152 F.3d 1156
98 Cal. Daily Op. Serv. 6403, 98 Daily Journal
UNITED STATES of America, Plaintiff-Appellee,
Allan A. MUSSARI, Defendant-Appellant.
United States Court of Appeals,
Argued and Submitted July 17, 1998.
Decided Aug. 18, 1998.
David Lee Titterington, Assistant Federal Public Defender, Phoenix, Arizona, for defendant-appellant.
Georgia B. Ellexson, Michael Morrissey, Assistant United States Attorneys, Phoenix, Arizona, for plaintiff-appellee.
Appeal from the United States District Court for the District of Arizona Paul G. Rosenblatt, District Judge, Presiding. D.C. No. CR-95-00009-PGR.
Before: REINHARDT, NOONAN, and THOMPSON, Circuit Judges.
NOONAN, Circuit Judge:
Allan Antonio Mussari appeals his conviction of failure to pay a past due obligation of child support in violation of the Child Support Recovery Act, 18 U.S.C. § 228.
Mussari was married in 1983 to his high school sweetheart, Susan Riley, when he was 20 and she was 17. Their first child was born the same year; a second was born in 1985. Mussari had substance abuse problems, and the couple was divorced in Arizona on October 7, 1988, in a proceeding in which Mussari did not participate. Susan was awarded custody of the children; their father was ordered to pay $752 a month for their support.
In October 1988 Mussari was working for his parents' trucking company; his job was on the loading dock. He occasionally drove the trucks until he had an accident with one of them. The next year his parents closed this business and moved to Pontiac, Illinois, where they eventually opened Allan's Pub and Grub, a restaurant. Mussari, lacking a job, followed them. When the restaurant opened in May 1990 he worked there as a bartender at $5 per hour plus tips while living in a studio apartment across from the restaurant.
He continued to work for the restaurant for the next five years, off and on, finding it not easy to work for his parents. In the spring of 1994 he went to work for Davis Wolf as a painter at a salary of $7 an hour; his wages from Wolf in 1994 came to $6,677. He also continued working one day a month as a bartender for Allan's Pub and Grub. Mussari also worked for Wolf from March 3, 1995 to September 8, 1995, earning $7,798.12. He fell off a ladder in September breaking his left shoulder and was fired for drinking on the job; his accident was not covered by insurance, but Wolf paid his hospital bill. Mussari could not work for the next eight months. Prior to the accident, Mussari had married Cindy, a waitress at Allan's Pub and Grub, with children of her own. She supported him during his eight months of unemployment. Mussari then tried again to be a truck driver. It didn't work, so he went back to his parents, getting a job as a cook. Just before trial he had begun to cook for CJ's Catering.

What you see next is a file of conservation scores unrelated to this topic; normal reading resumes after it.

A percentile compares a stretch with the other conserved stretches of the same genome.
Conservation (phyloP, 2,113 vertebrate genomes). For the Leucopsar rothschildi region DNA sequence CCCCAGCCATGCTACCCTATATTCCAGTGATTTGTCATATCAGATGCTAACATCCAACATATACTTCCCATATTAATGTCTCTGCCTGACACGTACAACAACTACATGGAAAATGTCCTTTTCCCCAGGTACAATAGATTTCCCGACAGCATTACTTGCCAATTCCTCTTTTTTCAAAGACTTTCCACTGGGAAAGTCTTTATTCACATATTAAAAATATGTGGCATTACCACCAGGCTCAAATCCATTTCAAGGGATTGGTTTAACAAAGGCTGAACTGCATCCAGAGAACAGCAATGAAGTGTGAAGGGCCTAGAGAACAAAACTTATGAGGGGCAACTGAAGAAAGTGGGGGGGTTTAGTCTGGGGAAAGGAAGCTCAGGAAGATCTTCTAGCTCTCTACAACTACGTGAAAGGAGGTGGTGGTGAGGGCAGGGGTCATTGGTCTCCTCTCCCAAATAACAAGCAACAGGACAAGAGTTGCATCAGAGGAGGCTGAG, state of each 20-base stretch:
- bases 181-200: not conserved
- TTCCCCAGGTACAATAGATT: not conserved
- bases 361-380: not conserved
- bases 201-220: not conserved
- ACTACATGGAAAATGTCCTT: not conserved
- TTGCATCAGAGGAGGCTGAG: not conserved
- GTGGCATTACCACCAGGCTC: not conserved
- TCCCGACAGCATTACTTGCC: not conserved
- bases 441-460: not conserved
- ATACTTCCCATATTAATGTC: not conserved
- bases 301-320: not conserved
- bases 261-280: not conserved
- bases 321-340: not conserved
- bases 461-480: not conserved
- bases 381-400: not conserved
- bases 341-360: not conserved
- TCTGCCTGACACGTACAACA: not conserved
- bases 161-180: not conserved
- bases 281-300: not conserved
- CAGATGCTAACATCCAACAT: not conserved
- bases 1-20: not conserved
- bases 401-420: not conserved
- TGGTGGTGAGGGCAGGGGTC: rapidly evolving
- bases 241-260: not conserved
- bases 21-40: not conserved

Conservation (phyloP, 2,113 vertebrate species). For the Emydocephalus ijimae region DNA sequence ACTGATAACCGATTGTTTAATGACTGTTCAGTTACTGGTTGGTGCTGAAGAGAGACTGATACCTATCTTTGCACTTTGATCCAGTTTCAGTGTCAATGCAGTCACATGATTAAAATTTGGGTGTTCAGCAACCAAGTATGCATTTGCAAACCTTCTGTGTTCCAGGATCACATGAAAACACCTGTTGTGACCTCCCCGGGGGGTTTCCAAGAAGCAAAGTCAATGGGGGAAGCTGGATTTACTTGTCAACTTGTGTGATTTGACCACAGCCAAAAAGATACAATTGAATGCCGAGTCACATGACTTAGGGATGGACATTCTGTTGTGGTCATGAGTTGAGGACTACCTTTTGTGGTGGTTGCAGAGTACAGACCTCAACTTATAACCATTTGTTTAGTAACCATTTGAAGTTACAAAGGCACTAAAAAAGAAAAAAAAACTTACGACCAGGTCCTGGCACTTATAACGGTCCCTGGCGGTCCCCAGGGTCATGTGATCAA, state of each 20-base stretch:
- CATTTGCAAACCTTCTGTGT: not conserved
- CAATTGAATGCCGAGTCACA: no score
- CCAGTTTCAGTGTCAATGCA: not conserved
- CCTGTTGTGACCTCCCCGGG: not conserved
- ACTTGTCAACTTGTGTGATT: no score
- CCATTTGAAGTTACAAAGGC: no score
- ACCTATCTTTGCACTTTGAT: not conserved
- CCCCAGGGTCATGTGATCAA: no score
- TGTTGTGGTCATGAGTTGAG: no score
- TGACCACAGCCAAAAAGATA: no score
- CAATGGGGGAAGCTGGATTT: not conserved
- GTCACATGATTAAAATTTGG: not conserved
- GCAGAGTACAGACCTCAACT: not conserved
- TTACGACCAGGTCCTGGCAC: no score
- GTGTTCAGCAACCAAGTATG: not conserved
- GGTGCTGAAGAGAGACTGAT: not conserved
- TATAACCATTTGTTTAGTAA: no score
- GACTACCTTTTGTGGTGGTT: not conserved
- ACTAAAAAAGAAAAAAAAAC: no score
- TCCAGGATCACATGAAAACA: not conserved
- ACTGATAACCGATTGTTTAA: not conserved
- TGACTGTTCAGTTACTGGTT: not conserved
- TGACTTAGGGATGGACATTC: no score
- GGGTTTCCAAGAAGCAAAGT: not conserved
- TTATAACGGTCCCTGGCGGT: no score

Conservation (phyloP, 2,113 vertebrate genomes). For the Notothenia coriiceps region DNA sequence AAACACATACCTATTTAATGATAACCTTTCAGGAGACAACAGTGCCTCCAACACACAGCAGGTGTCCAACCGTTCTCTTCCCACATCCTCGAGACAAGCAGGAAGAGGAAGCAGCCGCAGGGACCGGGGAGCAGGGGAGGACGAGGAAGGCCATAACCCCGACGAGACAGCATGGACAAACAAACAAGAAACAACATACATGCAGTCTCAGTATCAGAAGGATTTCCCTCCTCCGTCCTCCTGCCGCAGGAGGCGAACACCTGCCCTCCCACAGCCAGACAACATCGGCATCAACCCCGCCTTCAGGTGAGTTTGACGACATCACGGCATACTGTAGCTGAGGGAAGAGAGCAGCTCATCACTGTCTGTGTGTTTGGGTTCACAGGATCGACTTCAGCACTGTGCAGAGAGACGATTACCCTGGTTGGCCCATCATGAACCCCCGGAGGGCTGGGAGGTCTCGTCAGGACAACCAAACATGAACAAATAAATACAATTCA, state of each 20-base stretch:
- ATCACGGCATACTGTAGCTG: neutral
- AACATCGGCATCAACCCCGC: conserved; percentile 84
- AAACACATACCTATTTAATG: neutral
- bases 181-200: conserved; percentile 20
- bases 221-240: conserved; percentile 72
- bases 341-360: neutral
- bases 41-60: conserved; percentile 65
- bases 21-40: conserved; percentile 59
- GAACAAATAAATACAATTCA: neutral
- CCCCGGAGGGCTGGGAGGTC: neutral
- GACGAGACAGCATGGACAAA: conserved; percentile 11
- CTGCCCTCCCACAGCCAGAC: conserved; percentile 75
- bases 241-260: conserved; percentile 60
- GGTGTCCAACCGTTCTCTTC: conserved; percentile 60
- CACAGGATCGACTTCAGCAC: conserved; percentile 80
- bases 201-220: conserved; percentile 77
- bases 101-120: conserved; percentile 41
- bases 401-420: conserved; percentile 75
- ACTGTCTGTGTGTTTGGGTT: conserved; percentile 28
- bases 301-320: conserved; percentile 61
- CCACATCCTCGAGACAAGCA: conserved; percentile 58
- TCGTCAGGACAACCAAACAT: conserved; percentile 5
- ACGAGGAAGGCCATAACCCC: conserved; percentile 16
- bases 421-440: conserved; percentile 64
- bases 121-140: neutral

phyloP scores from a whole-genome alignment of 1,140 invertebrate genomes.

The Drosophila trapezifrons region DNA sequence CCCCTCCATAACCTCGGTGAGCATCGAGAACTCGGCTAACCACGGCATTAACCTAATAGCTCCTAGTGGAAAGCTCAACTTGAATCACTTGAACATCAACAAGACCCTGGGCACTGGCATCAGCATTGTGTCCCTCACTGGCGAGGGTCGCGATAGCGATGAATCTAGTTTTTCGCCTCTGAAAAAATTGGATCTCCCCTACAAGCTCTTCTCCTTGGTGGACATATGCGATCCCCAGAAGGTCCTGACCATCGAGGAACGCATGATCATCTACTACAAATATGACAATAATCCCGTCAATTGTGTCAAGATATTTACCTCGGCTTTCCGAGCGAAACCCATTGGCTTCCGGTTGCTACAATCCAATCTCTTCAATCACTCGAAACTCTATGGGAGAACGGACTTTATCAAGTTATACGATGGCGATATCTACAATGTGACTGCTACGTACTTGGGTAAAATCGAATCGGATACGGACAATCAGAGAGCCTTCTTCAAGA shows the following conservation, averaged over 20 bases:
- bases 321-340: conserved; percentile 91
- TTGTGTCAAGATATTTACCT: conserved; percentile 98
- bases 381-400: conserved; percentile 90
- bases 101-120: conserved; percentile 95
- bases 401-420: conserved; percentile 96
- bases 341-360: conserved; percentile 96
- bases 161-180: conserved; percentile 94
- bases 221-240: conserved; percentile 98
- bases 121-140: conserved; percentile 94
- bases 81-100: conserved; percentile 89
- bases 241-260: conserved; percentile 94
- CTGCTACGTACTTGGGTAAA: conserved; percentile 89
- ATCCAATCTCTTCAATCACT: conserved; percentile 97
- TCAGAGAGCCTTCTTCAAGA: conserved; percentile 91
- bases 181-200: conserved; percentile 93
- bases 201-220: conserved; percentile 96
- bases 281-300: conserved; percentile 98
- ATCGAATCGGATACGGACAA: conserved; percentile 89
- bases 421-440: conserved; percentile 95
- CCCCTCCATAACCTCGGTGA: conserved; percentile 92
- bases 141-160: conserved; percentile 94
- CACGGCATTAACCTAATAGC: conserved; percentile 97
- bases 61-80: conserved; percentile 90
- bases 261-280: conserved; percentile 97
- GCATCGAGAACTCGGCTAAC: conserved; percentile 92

In 1992 Susan remarried and Mussari moved to have the child support obligation reduced, alleging his income would be $975 per month. The Maricopa County court reduced the obligation to a monthly $256. His estimate proved to be optimistic, however, and he failed to achieve the earning level he had predicted. In 1993 he was served with notice of an enforcement hearing on the support order in Maricopa County but did not attend. On December 9, 1994 he was arrested by the FBI for violation of the Child Support Recovery Act (the "CSRA"). Mussari was Mirandized, handcuffed, and transported from Pontiac to Peoria, where he was arraigned before a magistrate.
In late December 1994 Mussari drove to Phoenix to make an initial appearance in this case. He was arrested by state authorities and placed in Maricopa County Jail on a charge of being in contempt of the state child support order. He was sentenced to 90 days. While he was incarcerated his parental rights to his two children by Susan were terminated. In the same period his wife Cindy was evicted from their apartment in Pontiac for failure to pay the rent.
On January 11, 1995 Mussari was indicted on a single count charging, "From on or about November 1, 1988, and continuing to the present, defendant Allan A. Mussari, while residing in a different state, with respect to his two children who reside in the State and District of Arizona, willfully and unlawfully failed to pay a past due support obligation as ordered by the Maricopa County Superior Court, State of Arizona, which obligation is greater than $5,000.00 and has remained unpaid for more than one year."
Represented by the federal public defender, Mussari moved to dismiss the indictment. On July 27, 1995, the district court held the CSRA to be unconstitutional and granted the motion to dismiss. The United States appealed. On September 5, 1996 we sustained the CSRA's constitutionality, reversed the judgment of the district court, and remanded for trial. United States v. Mussari, 95 F.3d 787 (9th Cir.1996).